09 Jan The Post Holiday Blues
Something a bit different today. As Monday morning rears it’s ugly head once more, I wanted to ramble on about something I call the post holiday blues. You know, that slight sinking feeling one gets upon returning home after a holiday, or perhaps returning to work after the festive period.
The Post Holiday Blues
Ye, I woke up this mornin’
But I came home from holiday
and I’ve got the post holiday blues
Ye, I said, I woke up this mornin’!
Right, enough of that! Don’t worry, I’m not here to announce the release of my very own blues EP, though with those lyrics I’m sure it would be a massive hit.
Post holiday blues ailments may include lingering melancholia, restlessness of mind and an immediate desire to travel once more.
Ailments that can’t be cleared by a quick trip to the medicine cabinet or by downing mug after mug of ginger and lemon.
Now as I write this, I’m aware it may come across that I’m a terribly spoilt and ungrateful little so and so, but this post is not meant to come from such a place. I believe these symptoms are the result of a fulfilment issue, or lack thereof in my day to day life.
So, what is this empty, slightly despairing feeling that some of us develop coming home from a break?
Well firstly, there is the matter of expectation. There is the pre-holiday expectation, that Christmas eve excitement one feels the night before a holiday, or indeed Christmas. A feeling that can make you feel so alive and fresh even when you have to wake up at 2am to catch your flight. Saying that, now in my twenties, I am not quite as excitable or lively as I once was as a wee lad waking up at such a ghastly hour!
A holiday can act as that beacon of light at the end of the tunnel. As you work your way throughout the year, that light becomes brighter and as we enter the summer months, we can start to dream of finally breaking through the tunnel. This beam of light then, acting perhaps as motivation to keep ploughing on through the work year, with each day, that ray of light growing brighter.
With this messianic pedestal that we place on the holiday, acting as the saviour and pinnacle of our year, there is great expectancy on it, it has a lot to live up to. Ok, a touch of hyperbole going on here perhaps, but I think I’ve made the point.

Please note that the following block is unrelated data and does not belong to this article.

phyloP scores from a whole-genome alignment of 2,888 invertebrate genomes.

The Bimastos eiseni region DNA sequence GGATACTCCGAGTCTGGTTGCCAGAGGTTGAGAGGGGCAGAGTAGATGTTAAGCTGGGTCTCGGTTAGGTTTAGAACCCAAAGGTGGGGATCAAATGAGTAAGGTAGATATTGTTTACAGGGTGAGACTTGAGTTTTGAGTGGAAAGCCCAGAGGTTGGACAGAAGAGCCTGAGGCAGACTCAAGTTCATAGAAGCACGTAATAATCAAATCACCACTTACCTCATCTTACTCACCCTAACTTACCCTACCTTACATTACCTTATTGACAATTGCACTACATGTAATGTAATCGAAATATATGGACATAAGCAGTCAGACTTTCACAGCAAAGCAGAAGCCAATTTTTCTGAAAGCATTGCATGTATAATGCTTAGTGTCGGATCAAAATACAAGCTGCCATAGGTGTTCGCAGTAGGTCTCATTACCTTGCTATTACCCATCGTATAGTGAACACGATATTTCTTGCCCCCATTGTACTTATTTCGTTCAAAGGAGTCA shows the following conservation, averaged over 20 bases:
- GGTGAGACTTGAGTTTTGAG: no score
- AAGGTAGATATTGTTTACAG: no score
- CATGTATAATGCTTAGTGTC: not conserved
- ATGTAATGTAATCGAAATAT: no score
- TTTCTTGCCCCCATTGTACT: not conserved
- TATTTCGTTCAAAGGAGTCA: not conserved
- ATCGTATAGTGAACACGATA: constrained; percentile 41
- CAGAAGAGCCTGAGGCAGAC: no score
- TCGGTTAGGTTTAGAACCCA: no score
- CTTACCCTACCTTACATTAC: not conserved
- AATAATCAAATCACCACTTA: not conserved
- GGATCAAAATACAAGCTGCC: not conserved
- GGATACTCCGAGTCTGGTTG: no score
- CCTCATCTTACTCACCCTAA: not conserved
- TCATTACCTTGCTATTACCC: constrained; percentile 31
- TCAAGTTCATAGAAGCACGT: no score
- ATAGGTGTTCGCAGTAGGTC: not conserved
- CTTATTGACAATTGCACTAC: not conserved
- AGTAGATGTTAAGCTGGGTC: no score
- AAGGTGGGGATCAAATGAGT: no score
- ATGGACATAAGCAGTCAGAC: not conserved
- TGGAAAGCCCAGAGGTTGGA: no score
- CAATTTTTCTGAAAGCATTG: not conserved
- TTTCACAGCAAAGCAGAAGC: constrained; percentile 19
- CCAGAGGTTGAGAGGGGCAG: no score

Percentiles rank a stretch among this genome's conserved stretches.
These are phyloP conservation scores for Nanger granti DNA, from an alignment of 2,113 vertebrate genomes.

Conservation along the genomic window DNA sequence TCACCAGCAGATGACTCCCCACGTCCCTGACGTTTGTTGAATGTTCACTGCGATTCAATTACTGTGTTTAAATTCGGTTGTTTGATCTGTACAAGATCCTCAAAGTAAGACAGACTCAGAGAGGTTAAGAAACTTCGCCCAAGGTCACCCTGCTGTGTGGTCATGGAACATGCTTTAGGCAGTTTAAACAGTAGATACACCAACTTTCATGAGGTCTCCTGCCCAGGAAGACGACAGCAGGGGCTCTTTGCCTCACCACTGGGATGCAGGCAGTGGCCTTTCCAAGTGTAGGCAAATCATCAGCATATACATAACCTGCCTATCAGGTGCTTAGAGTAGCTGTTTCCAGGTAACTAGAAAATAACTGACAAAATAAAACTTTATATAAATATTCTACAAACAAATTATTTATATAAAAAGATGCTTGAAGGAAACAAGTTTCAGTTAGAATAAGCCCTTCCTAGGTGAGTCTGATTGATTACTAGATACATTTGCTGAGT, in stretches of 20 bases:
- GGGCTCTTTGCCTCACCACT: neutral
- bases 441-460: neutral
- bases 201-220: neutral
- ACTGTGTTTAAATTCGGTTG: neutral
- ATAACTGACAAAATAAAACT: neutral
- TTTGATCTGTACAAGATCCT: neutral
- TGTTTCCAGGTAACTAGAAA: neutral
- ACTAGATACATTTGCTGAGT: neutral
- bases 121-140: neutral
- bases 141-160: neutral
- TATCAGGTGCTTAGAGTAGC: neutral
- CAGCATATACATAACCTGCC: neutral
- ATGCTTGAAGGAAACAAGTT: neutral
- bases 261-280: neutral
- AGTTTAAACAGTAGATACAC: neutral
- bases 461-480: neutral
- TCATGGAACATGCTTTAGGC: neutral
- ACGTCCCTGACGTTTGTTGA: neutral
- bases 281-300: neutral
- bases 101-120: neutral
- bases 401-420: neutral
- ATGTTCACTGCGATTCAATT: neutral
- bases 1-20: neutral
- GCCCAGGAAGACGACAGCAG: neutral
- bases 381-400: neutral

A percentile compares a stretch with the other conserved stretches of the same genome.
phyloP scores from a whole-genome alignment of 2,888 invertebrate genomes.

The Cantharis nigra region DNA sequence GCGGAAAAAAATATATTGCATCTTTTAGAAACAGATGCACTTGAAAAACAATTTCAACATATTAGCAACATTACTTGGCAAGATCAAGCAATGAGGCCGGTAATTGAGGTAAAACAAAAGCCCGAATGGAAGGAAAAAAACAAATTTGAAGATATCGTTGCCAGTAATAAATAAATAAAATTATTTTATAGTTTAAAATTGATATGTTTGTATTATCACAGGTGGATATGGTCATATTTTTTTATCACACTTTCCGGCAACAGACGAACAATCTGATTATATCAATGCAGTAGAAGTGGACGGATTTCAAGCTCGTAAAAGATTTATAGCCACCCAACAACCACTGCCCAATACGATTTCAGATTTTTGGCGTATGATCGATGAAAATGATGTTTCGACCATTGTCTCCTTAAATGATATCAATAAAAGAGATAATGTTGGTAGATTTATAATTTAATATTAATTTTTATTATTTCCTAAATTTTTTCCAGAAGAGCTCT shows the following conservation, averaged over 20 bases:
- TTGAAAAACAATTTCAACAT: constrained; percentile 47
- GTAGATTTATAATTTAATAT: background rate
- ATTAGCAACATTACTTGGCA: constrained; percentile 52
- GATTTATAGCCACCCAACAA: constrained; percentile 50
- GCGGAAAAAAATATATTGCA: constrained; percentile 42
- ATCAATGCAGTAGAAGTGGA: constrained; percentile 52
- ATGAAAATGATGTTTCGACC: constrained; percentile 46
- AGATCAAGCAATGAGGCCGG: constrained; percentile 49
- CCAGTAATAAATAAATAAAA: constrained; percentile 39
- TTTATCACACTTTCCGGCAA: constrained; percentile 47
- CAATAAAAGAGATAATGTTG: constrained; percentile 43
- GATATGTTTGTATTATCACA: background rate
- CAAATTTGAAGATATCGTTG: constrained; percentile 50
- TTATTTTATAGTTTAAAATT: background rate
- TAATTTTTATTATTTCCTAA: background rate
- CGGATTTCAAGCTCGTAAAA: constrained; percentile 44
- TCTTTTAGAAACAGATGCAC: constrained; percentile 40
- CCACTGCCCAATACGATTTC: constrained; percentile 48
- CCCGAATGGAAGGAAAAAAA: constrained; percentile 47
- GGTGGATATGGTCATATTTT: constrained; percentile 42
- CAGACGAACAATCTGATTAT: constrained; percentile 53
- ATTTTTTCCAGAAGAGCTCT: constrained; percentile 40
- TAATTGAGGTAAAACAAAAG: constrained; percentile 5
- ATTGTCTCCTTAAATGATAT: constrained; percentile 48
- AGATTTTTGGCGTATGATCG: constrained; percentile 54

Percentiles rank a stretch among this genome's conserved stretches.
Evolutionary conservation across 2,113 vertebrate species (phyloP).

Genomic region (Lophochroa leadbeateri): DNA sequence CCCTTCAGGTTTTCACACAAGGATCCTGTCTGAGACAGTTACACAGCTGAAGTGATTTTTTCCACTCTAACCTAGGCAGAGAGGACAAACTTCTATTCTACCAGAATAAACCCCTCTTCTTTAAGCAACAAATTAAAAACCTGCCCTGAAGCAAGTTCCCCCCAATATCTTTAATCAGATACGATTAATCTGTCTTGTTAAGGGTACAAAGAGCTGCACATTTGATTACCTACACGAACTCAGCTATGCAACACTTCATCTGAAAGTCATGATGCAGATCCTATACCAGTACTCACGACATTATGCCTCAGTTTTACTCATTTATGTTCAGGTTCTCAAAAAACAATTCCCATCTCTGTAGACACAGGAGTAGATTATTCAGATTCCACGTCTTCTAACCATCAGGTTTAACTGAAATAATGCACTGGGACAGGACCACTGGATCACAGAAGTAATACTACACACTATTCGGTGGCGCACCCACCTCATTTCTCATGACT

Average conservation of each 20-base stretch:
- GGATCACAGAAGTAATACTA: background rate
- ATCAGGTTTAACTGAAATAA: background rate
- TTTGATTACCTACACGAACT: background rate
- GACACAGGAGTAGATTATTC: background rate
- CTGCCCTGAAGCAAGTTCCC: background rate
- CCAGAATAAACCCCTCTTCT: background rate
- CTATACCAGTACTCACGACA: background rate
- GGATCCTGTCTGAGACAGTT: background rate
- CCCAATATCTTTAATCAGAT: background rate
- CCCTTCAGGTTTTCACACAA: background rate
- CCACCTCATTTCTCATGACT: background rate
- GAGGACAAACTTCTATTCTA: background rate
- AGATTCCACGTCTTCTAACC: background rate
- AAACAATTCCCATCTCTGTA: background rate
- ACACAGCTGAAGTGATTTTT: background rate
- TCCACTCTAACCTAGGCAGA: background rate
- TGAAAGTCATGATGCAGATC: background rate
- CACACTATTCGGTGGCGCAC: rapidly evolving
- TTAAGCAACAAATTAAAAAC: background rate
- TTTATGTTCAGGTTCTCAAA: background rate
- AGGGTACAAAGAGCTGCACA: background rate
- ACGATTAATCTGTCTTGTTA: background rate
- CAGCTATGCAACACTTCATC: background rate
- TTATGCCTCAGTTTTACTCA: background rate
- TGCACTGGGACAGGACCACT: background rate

Every little disappointment then; a slightly windy day, a mediocre meal, annoying, loud children around the pool, you’re thinking, “great, we’ve only got a few days left and it’s bloody raining!”.
There is a pressure to enjoy one’s holiday. There is the knowledge that if you don’t make the most of it, if the hotel isn’t as amazing as advertised, if you are saddled with jet lag for the initial few days, the ticking of the holiday alarm clock sounds louder and more ominous with each passing day. The awareness that the 365 day countdown till the next holiday will begin again shortly looms over the last few days.
That nagging, looming thought one sometimes gets whilst holidaying, like a little devil on one’s shoulder reminding us that “you won’t be here in a few days”, or “soon you’ll be back at uni, writing a pointless essay on seventeenth century farming methods”. Nooo, not the seventeenth century! Anything but that!
But I don’t believe the great expectancy that a holiday brings with it is the key cause of post holiday blues.
You see, it is my view that a life that needs escaping from every year and then gives you a melancholic feeling when returning to it clearly isn’t one performing at its optimum.
The logic of a holiday just seems a little skewed to me. We save, invest and plan the majority of our year so that for two weeks we can go away.
It is in this vein then that I believe we have this bout of melancholia. “Well, that’s that, roll on next year”. You come home from a holiday and soon enough you are thinking of where to go next year. If day to day life is not fulfilling us, then this annual, fortnightly holiday will act as nothing more than a stopgap. I don’t want the hope and expectation of two weeks a year to justify an unfulfilling, disappointing work and day to day life.
Eventually the post holiday blues will dissipate, the daily routine and 9-5 grind taking over one’s consciousness once more. But it will only return, crawling back into one’s psyche with annual precision if the issue is not dealt with at it’s source.
As someone wise once said, “life is what happens to you when you are busy making other plans”; a two week holiday seems to me as simply acting as a pretty plaster, hiding the imperfections of a life that perhaps needs a more permanent healing solution.
A two week holiday then, ultimately will not lead to contentment, for me anyway. Unless, that is, if my day to day set up is something that I don’t need a break from and am excited to return to, this two weeks a year merely a bonus, not the saviour to my year.
Thanks for reading
Have any of you lot ever had the post holiday blues? Do you agree with me as to the origin of it, or do you have a fresh perspective? I’d love to hear either way, even if you completely disagree with me and think I’m talking rubbish!
Thanks for reading (again), like, share, comment – you know what to do!
Travel Tuesdays tomorrow and then back to recipes. I have, what I believe is not just a healthier alternative, but simply a healthy apple crumble recipe to share soon.